The opportunity to be immersed in learning the stories behind the health of patients is one of the things that drew me to medicine, and, indeed, it still intrigues me. More importantly, I was (and still am) intrigued by the opportunity and challenge of using the multiple streams of information patients present with to make functional improvements in their lives.
As I sat on the table in the exam room, I quietly smiled to myself at the irony: I had been on the other side of the room the entire year, and, yet, here I was again, back to assuming the role of a patient.
Ever since that day in the grocery store, I have volunteered at least once a month for other senior citizens. I get to know their stories and try to share the understanding that I have gained with the world.
A glimpse into today’s media is enough to understand the general attitude of modern medicine and health care. While the majority of the population regards scientific progress as a blessing, a not-so-small minority is fearful of how this will negatively impact their health.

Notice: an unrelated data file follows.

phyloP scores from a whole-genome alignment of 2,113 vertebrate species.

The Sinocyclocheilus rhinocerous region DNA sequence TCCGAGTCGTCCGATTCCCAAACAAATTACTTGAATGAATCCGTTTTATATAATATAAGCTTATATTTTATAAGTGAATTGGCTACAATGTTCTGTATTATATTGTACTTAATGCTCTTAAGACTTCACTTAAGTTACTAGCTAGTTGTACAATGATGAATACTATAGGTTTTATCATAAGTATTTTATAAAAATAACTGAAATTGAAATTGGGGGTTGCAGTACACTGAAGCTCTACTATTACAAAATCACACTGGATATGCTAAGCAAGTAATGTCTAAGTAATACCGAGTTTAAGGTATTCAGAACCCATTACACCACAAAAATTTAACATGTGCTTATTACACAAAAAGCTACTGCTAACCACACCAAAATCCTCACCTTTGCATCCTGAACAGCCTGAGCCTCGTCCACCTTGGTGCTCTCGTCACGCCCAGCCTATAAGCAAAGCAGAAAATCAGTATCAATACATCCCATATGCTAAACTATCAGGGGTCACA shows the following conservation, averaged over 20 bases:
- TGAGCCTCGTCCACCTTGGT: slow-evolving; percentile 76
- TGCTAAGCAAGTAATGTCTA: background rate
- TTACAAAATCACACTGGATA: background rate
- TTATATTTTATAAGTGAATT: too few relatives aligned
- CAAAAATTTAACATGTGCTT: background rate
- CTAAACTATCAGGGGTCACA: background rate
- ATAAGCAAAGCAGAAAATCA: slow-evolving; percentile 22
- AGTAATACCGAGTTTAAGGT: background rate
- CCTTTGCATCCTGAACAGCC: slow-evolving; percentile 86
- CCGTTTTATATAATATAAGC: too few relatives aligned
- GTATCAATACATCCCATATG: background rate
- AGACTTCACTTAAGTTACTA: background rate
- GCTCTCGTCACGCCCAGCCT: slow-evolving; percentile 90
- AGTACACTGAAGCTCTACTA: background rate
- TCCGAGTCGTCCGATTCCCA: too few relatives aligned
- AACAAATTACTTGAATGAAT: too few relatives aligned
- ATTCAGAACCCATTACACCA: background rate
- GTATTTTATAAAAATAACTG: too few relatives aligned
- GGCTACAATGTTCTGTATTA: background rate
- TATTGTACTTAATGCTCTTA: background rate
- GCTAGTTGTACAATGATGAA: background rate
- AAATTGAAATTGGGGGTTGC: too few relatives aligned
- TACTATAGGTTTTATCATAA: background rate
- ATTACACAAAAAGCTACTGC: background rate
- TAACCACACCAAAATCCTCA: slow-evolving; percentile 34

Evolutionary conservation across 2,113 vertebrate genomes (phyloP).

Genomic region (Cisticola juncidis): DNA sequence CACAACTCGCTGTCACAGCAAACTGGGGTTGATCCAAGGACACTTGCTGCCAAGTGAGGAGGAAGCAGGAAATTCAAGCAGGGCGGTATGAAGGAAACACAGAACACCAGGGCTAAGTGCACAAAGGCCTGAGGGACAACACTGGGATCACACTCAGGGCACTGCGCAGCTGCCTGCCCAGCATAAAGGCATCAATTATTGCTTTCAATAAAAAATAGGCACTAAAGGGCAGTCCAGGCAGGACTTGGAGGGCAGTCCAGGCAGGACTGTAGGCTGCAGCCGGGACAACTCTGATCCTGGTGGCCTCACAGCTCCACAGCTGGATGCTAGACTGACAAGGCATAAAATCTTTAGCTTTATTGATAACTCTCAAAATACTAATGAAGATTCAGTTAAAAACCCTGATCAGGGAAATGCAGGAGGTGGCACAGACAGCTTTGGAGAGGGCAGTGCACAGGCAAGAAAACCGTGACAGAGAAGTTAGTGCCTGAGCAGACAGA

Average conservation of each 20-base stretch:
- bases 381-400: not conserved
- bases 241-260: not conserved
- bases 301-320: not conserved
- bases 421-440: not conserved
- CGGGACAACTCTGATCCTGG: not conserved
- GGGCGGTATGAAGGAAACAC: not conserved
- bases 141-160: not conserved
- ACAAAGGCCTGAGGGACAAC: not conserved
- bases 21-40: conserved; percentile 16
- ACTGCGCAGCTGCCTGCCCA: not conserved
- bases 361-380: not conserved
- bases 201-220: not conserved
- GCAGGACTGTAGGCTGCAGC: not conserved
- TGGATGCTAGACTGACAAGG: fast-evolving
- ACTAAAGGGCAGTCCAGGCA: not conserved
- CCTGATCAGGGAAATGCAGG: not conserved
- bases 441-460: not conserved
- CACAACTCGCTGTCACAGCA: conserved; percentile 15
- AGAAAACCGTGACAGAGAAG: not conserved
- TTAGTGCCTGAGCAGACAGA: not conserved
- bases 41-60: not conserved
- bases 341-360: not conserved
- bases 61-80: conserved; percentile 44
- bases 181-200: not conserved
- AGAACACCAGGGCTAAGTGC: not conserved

I strode down hallways, winding ‘round to meet / A sailor old and take to him his meal. / A gentle bounce in every step on beat, / This home to many always builds my zeal.
In high school, I was obsessed with wearing only vintage clothing. After hours of painstakingly searching every clothing rack at Goodwill, I would find a well-worn baseball jersey or an elaborately bejeweled Christmas sweater. I felt a sense of immense pride in reclaiming someone else’s memories — their winning games, their holiday parties – in an attempt to express my “uniqueness”.
Greet the customer. Select the meat. Cut the meat. Clean the slicer. Wash the dishes. Sweep the floor. This is my daily routine at High-Venus Deli.
Conducting research in vulnerable populations and historically marginalized groups can be a delicate process, and because of this, safeguards intended to protect these exact groups can ultimately hinder the research process.
She and I experienced such extremes of strangerhood and intimacy in only 72 hours. But what a privilege it was, to be there for her when she had no one else, to advocate for her, to go a little (or a lot) above and beyond on her behalf, to see the inter-workings of this stranger’s life: this is why I chose medicine.
Hepatic failure claimed him mentally, / And colored yellow both his eyes so wide / As too his being stained corporally.
Sometimes the best intervention is not a medication but rather a listening ear, not a vaccination but rather a shoulder to cry on, not a screening test, but instead an advocate.
First, do no harm, but to harm not I must first see / With swift breath, I begin. / You, silent teacher, my new textbook